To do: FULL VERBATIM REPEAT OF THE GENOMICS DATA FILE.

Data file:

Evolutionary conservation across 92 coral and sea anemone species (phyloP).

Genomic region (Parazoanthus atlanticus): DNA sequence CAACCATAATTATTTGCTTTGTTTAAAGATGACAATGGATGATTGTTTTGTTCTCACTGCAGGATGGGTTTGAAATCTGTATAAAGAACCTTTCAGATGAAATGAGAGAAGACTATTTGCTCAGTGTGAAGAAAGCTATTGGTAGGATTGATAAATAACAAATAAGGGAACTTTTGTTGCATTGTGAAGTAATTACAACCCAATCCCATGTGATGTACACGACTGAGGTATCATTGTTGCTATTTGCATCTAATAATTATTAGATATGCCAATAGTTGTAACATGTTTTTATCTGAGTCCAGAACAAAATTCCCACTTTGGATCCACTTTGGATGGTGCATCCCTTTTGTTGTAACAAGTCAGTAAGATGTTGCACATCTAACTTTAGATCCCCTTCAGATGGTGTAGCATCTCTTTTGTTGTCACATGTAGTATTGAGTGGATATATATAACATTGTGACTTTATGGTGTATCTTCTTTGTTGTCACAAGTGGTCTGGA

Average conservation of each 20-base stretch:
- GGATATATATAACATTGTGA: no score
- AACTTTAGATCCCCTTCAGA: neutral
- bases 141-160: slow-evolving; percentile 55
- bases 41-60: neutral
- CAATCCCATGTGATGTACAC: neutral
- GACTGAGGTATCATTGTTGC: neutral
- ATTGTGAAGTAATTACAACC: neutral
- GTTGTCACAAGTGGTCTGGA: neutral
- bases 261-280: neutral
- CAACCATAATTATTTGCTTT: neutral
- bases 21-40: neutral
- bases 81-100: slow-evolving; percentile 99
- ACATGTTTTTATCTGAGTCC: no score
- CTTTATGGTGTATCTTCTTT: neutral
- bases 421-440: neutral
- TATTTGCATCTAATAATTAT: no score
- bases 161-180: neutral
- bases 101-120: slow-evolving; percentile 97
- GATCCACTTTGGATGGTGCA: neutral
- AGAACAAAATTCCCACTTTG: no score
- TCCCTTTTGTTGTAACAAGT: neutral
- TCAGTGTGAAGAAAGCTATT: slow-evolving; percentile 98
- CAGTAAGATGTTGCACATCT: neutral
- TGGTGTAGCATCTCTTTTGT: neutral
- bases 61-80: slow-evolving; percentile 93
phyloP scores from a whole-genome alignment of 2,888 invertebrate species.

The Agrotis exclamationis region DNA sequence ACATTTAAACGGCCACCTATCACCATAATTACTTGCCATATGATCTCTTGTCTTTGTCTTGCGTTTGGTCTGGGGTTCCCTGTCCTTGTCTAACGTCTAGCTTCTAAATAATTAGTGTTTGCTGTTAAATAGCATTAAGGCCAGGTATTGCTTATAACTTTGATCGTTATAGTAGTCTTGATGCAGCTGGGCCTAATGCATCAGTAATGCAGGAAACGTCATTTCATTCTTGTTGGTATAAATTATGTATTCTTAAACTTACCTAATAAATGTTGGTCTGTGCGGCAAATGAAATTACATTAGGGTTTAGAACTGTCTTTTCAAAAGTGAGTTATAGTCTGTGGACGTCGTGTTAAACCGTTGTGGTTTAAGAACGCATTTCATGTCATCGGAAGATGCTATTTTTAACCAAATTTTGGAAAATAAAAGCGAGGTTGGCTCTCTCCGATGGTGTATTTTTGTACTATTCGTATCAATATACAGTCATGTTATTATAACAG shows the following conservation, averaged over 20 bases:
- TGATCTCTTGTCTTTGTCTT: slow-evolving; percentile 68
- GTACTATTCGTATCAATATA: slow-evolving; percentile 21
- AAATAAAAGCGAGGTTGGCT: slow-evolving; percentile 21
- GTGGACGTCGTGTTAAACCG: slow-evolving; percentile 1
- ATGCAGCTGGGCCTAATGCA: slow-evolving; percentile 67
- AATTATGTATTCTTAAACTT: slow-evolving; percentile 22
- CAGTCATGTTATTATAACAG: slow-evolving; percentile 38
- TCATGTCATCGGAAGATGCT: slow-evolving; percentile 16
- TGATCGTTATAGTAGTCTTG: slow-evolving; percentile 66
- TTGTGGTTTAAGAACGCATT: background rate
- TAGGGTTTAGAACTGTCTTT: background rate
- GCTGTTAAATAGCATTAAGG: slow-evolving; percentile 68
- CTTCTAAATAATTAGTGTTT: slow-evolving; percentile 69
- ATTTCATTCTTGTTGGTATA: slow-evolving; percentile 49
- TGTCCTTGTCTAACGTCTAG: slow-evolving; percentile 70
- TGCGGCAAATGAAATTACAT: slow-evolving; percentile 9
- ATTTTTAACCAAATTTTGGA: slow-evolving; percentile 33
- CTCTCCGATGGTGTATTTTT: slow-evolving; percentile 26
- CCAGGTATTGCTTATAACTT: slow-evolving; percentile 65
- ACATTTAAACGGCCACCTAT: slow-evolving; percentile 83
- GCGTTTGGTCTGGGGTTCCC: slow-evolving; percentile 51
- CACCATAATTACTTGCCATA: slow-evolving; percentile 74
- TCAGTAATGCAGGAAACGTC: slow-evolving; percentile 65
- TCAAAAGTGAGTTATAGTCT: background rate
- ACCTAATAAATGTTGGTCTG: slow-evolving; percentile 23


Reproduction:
Evolutionary conservation across 92 coral and sea anemone species (phyloP).

Genomic region (Parazoanthus atlanticus): DNA sequence CAACCATAATTATTTGCTTTGTTTAAAGATGACAATGGATGATTGTTTTGTTCTCACTGCAGGATGGGTTTGAAATCTGTATAAAGAACCTTTCAGATGAAATGAGAGAAGACTATTTGCTCAGTGTGAAGAAAGCTATTGGTAGGATTGATAAATAACAAATAAGGGAACTTTTGTTGCATTGTGAAGTAATTACAACCCAATCCCATGTGATGTACACGACTGAGGTATCATTGTTGCTATTTGCATCTAATAATTATTAGATATGCCAATAGTTGTAACATGTTTTTATCTGAGTCCAGAACAAAATTCCCACTTTGGATCCACTTTGGATGGTGCATCCCTTTTGTTGTAACAAGTCAGTAAGATGTTGCACATCTAACTTTAGATCCCCTTCAGATGGTGTAGCATCTCTTTTGTTGTCACATGTAGTATTGAGTGGATATATATAACATTGTGACTTTATGGTGTATCTTCTTTGTTGTCACAAGTGGTCTGGA

Average conservation of each 20-base stretch:
- GGATATATATAACATTGTGA: no score
- AACTTTAGATCCCCTTCAGA: neutral
- bases 141-160: slow-evolving; percentile 55
- bases 41-60: neutral
- CAATCCCATGTGATGTACAC: neutral
- GACTGAGGTATCATTGTTGC: neutral
- ATTGTGAAGTAATTACAACC: neutral
- GTTGTCACAAGTGGTCTGGA: neutral
- bases 261-280: neutral
- CAACCATAATTATTTGCTTT: neutral
- bases 21-40: neutral
- bases 81-100: slow-evolving; percentile 99
- ACATGTTTTTATCTGAGTCC: no score
- CTTTATGGTGTATCTTCTTT: neutral
- bases 421-440: neutral
- TATTTGCATCTAATAATTAT: no score
- bases 161-180: neutral
- bases 101-120: slow-evolving; percentile 97
- GATCCACTTTGGATGGTGCA: neutral
- AGAACAAAATTCCCACTTTG: no score
- TCCCTTTTGTTGTAACAAGT: neutral
- TCAGTGTGAAGAAAGCTATT: slow-evolving; percentile 98
- CAGTAAGATGTTGCACATCT: neutral
- TGGTGTAGCATCTCTTTTGT: neutral
- bases 61-80: slow-evolving; percentile 93
phyloP scores from a whole-genome alignment of 2,888 invertebrate species.

The Agrotis exclamationis region DNA sequence ACATTTAAACGGCCACCTATCACCATAATTACTTGCCATATGATCTCTTGTCTTTGTCTTGCGTTTGGTCTGGGGTTCCCTGTCCTTGTCTAACGTCTAGCTTCTAAATAATTAGTGTTTGCTGTTAAATAGCATTAAGGCCAGGTATTGCTTATAACTTTGATCGTTATAGTAGTCTTGATGCAGCTGGGCCTAATGCATCAGTAATGCAGGAAACGTCATTTCATTCTTGTTGGTATAAATTATGTATTCTTAAACTTACCTAATAAATGTTGGTCTGTGCGGCAAATGAAATTACATTAGGGTTTAGAACTGTCTTTTCAAAAGTGAGTTATAGTCTGTGGACGTCGTGTTAAACCGTTGTGGTTTAAGAACGCATTTCATGTCATCGGAAGATGCTATTTTTAACCAAATTTTGGAAAATAAAAGCGAGGTTGGCTCTCTCCGATGGTGTATTTTTGTACTATTCGTATCAATATACAGTCATGTTATTATAACAG shows the following conservation, averaged over 20 bases:
- TGATCTCTTGTCTTTGTCTT: slow-evolving; percentile 68
- GTACTATTCGTATCAATATA: slow-evolving; percentile 21
- AAATAAAAGCGAGGTTGGCT: slow-evolving; percentile 21
- GTGGACGTCGTGTTAAACCG: slow-evolving; percentile 1
- ATGCAGCTGGGCCTAATGCA: slow-evolving; percentile 67
- AATTATGTATTCTTAAACTT: slow-evolving; percentile 22
- CAGTCATGTTATTATAACAG: slow-evolving; percentile 38
- TCATGTCATCGGAAGATGCT: slow-evolving; percentile 16
- TGATCGTTATAGTAGTCTTG: slow-evolving; percentile 66
- TTGTGGTTTAAGAACGCATT: background rate
- TAGGGTTTAGAACTGTCTTT: background rate
- GCTGTTAAATAGCATTAAGG: slow-evolving; percentile 68
- CTTCTAAATAATTAGTGTTT: slow-evolving; percentile 69
- ATTTCATTCTTGTTGGTATA: slow-evolving; percentile 49
- TGTCCTTGTCTAACGTCTAG: slow-evolving; percentile 70
- TGCGGCAAATGAAATTACAT: slow-evolving; percentile 9
- ATTTTTAACCAAATTTTGGA: slow-evolving; percentile 33
- CTCTCCGATGGTGTATTTTT: slow-evolving; percentile 26
- CCAGGTATTGCTTATAACTT: slow-evolving; percentile 65
- ACATTTAAACGGCCACCTAT: slow-evolving; percentile 83
- GCGTTTGGTCTGGGGTTCCC: slow-evolving; percentile 51
- CACCATAATTACTTGCCATA: slow-evolving; percentile 74
- TCAGTAATGCAGGAAACGTC: slow-evolving; percentile 65
- TCAAAAGTGAGTTATAGTCT: background rate
- ACCTAATAAATGTTGGTCTG: slow-evolving; percentile 23